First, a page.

Light diffuses in both physical spaces and mental states. It repels the multitude of darknesses that hide in the murky dawdles of our minds. We remake our stories, abandoning the ones that no longer fit and trying new ones on for size. Darkness, however, teaches us to do less, something I am not always prepared to learn. Winter, in both mind and spirit, is darkness. It is an aging parent, a sick child, a lost job, or a mental depression. Nature, however, teaches winter is a normal cycle, holding an enchanting space for all ordinary creatures to survive. Bears and bats hibernate while butterflies tuck away behind loose bark or fallen leaves. Nature provides moments of contemplation and solitude, inviting transitions into a more sustainable life, providing an opportunity to get a little lost, leading to understanding the self more completely. It will get darker, leaner, and more lonely. It is not a time of banishment but, similar to the butterfly, it is a time of transformation, reflection, and growth. At least, that is how it used to be before the Industrial Revolution. The mythological spring is a metamorphosis of nature when butterflies emerge from the chrysalis and leaves sprout with bright pink and green buds under icy blue darkness. Wintertime is a chamber of growth.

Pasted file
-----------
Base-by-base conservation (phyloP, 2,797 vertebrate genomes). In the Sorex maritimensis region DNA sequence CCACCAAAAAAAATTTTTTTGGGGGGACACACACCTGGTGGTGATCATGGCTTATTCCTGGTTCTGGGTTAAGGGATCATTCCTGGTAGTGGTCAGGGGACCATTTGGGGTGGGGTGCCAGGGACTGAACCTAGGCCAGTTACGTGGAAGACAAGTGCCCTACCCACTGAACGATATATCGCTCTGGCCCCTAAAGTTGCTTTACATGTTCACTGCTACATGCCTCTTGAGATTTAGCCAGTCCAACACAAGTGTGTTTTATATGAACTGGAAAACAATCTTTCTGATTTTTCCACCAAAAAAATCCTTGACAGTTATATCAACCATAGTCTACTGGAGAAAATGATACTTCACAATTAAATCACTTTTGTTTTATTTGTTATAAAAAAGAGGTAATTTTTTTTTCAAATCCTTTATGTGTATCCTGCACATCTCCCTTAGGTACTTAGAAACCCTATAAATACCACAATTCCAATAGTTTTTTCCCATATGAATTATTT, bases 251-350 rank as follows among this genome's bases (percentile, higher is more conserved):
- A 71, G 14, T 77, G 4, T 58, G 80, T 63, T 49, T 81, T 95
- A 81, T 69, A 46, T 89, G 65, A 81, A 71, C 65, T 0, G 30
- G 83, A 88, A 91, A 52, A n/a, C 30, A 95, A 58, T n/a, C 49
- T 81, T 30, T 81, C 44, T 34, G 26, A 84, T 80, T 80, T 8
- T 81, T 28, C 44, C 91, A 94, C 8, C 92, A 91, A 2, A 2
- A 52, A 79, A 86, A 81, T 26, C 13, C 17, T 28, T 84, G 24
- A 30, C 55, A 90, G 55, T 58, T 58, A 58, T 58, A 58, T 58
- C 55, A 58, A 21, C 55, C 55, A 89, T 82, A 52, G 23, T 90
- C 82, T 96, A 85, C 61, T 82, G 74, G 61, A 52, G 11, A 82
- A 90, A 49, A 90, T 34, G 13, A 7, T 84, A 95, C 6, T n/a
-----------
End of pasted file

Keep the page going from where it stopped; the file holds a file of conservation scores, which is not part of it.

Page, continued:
In the name of progress, have we lost the metaphorical winter in both mind and place? Winter is darkness. Look out the window- where is the dark? Are we failing to grow and evolve because we are missing the night? In several of my paintings, I include lampposts: Stroll on the Hudson, Central Park Snow, Gapstow Bridge, Inscope Arch, to name just a few. I find lampposts enchanting. My depictions of the glow around the globes of light are more than just symbolic halos; they are fabulous framing devices and focal points. The electric lamps were first incorporated into the park in 1910 by designer Henry Bacon. In 1980, the lamp was redesigned by NY architect Gerald Allen and Yale professor Kent Bloomer. Bloomer and Allen sought to connect nature to the man-made object, an idea I play with regularly in my urban landscapes. "The whole idea of the natural landscape reproduced in the man-made elements of the park," Mr. Bloomer said, "was in the spirit of those times and is traceable to the 19th-century theoretician John Ruskin. The Bacon lamppost itself depicts seeds, leaves, stems, and a trunk. The lamppost was a metaphor for a plant."